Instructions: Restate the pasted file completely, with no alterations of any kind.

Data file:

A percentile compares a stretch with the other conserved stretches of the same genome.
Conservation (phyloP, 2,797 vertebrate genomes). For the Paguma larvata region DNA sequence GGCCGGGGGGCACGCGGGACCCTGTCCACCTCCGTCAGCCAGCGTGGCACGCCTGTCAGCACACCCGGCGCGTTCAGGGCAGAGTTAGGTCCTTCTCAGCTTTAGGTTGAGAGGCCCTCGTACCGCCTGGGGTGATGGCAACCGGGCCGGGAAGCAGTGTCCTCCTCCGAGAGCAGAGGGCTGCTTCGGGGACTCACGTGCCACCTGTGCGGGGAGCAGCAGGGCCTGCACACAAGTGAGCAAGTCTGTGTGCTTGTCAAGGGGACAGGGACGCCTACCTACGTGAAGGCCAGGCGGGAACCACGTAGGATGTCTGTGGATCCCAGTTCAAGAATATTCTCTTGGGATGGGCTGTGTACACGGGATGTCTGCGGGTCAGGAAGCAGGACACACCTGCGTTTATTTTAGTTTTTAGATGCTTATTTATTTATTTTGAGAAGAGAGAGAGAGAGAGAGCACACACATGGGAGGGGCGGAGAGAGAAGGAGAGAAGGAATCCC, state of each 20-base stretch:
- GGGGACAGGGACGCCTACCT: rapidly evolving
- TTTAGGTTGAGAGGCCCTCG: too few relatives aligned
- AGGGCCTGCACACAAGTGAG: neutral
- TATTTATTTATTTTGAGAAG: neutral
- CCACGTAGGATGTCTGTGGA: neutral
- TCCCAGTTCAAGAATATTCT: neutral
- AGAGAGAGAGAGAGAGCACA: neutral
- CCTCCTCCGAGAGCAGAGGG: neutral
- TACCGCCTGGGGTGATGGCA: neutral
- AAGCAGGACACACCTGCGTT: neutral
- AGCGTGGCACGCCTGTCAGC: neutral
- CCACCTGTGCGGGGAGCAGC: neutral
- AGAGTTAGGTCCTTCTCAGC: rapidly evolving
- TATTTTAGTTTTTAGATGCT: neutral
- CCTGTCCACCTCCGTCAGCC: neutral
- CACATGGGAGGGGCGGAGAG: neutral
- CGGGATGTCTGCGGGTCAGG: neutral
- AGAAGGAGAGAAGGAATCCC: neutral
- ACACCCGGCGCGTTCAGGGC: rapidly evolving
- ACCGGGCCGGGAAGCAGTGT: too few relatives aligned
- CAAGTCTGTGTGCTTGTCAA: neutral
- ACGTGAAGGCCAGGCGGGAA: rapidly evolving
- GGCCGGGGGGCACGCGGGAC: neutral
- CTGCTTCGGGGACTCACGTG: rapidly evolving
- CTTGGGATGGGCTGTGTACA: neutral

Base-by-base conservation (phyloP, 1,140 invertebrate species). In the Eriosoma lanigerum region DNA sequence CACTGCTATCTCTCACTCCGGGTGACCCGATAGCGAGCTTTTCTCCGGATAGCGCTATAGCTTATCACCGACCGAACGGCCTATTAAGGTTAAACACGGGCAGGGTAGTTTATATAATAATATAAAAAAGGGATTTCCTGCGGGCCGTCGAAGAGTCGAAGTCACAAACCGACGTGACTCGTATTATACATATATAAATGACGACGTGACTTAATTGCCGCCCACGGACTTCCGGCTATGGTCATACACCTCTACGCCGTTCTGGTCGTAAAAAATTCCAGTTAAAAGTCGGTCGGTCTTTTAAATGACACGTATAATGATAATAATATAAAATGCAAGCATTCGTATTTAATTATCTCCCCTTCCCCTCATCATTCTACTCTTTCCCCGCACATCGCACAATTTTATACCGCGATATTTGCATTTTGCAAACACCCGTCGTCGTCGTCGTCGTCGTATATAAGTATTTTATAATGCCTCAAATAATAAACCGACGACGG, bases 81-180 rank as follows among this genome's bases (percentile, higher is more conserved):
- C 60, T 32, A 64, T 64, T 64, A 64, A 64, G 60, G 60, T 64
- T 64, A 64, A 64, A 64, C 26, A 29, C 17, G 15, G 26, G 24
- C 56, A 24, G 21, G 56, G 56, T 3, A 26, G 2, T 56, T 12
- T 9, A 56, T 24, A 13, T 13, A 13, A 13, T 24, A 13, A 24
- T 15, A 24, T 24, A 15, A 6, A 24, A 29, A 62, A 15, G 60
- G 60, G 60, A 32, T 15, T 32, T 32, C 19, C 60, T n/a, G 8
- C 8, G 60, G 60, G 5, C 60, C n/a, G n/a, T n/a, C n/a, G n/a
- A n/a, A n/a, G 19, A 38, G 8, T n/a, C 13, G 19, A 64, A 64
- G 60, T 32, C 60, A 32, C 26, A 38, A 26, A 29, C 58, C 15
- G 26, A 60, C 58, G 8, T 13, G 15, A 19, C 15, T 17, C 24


A percentile compares a stretch with the other conserved stretches of the same genome.
Conservation (phyloP, 2,797 vertebrate genomes). For the Paguma larvata region DNA sequence GGCCGGGGGGCACGCGGGACCCTGTCCACCTCCGTCAGCCAGCGTGGCACGCCTGTCAGCACACCCGGCGCGTTCAGGGCAGAGTTAGGTCCTTCTCAGCTTTAGGTTGAGAGGCCCTCGTACCGCCTGGGGTGATGGCAACCGGGCCGGGAAGCAGTGTCCTCCTCCGAGAGCAGAGGGCTGCTTCGGGGACTCACGTGCCACCTGTGCGGGGAGCAGCAGGGCCTGCACACAAGTGAGCAAGTCTGTGTGCTTGTCAAGGGGACAGGGACGCCTACCTACGTGAAGGCCAGGCGGGAACCACGTAGGATGTCTGTGGATCCCAGTTCAAGAATATTCTCTTGGGATGGGCTGTGTACACGGGATGTCTGCGGGTCAGGAAGCAGGACACACCTGCGTTTATTTTAGTTTTTAGATGCTTATTTATTTATTTTGAGAAGAGAGAGAGAGAGAGAGCACACACATGGGAGGGGCGGAGAGAGAAGGAGAGAAGGAATCCC, state of each 20-base stretch:
- GGGGACAGGGACGCCTACCT: rapidly evolving
- TTTAGGTTGAGAGGCCCTCG: too few relatives aligned
- AGGGCCTGCACACAAGTGAG: neutral
- TATTTATTTATTTTGAGAAG: neutral
- CCACGTAGGATGTCTGTGGA: neutral
- TCCCAGTTCAAGAATATTCT: neutral
- AGAGAGAGAGAGAGAGCACA: neutral
- CCTCCTCCGAGAGCAGAGGG: neutral
- TACCGCCTGGGGTGATGGCA: neutral
- AAGCAGGACACACCTGCGTT: neutral
- AGCGTGGCACGCCTGTCAGC: neutral
- CCACCTGTGCGGGGAGCAGC: neutral
- AGAGTTAGGTCCTTCTCAGC: rapidly evolving
- TATTTTAGTTTTTAGATGCT: neutral
- CCTGTCCACCTCCGTCAGCC: neutral
- CACATGGGAGGGGCGGAGAG: neutral
- CGGGATGTCTGCGGGTCAGG: neutral
- AGAAGGAGAGAAGGAATCCC: neutral
- ACACCCGGCGCGTTCAGGGC: rapidly evolving
- ACCGGGCCGGGAAGCAGTGT: too few relatives aligned
- CAAGTCTGTGTGCTTGTCAA: neutral
- ACGTGAAGGCCAGGCGGGAA: rapidly evolving
- GGCCGGGGGGCACGCGGGAC: neutral
- CTGCTTCGGGGACTCACGTG: rapidly evolving
- CTTGGGATGGGCTGTGTACA: neutral

Base-by-base conservation (phyloP, 1,140 invertebrate species). In the Eriosoma lanigerum region DNA sequence CACTGCTATCTCTCACTCCGGGTGACCCGATAGCGAGCTTTTCTCCGGATAGCGCTATAGCTTATCACCGACCGAACGGCCTATTAAGGTTAAACACGGGCAGGGTAGTTTATATAATAATATAAAAAAGGGATTTCCTGCGGGCCGTCGAAGAGTCGAAGTCACAAACCGACGTGACTCGTATTATACATATATAAATGACGACGTGACTTAATTGCCGCCCACGGACTTCCGGCTATGGTCATACACCTCTACGCCGTTCTGGTCGTAAAAAATTCCAGTTAAAAGTCGGTCGGTCTTTTAAATGACACGTATAATGATAATAATATAAAATGCAAGCATTCGTATTTAATTATCTCCCCTTCCCCTCATCATTCTACTCTTTCCCCGCACATCGCACAATTTTATACCGCGATATTTGCATTTTGCAAACACCCGTCGTCGTCGTCGTCGTCGTATATAAGTATTTTATAATGCCTCAAATAATAAACCGACGACGG, bases 81-180 rank as follows among this genome's bases (percentile, higher is more conserved):
- C 60, T 32, A 64, T 64, T 64, A 64, A 64, G 60, G 60, T 64
- T 64, A 64, A 64, A 64, C 26, A 29, C 17, G 15, G 26, G 24
- C 56, A 24, G 21, G 56, G 56, T 3, A 26, G 2, T 56, T 12
- T 9, A 56, T 24, A 13, T 13, A 13, A 13, T 24, A 13, A 24
- T 15, A 24, T 24, A 15, A 6, A 24, A 29, A 62, A 15, G 60
- G 60, G 60, A 32, T 15, T 32, T 32, C 19, C 60, T n/a, G 8
- C 8, G 60, G 60, G 5, C 60, C n/a, G n/a, T n/a, C n/a, G n/a
- A n/a, A n/a, G 19, A 38, G 8, T n/a, C 13, G 19, A 64, A 64
- G 60, T 32, C 60, A 32, C 26, A 38, A 26, A 29, C 58, C 15
- G 26, A 60, C 58, G 8, T 13, G 15, A 19, C 15, T 17, C 24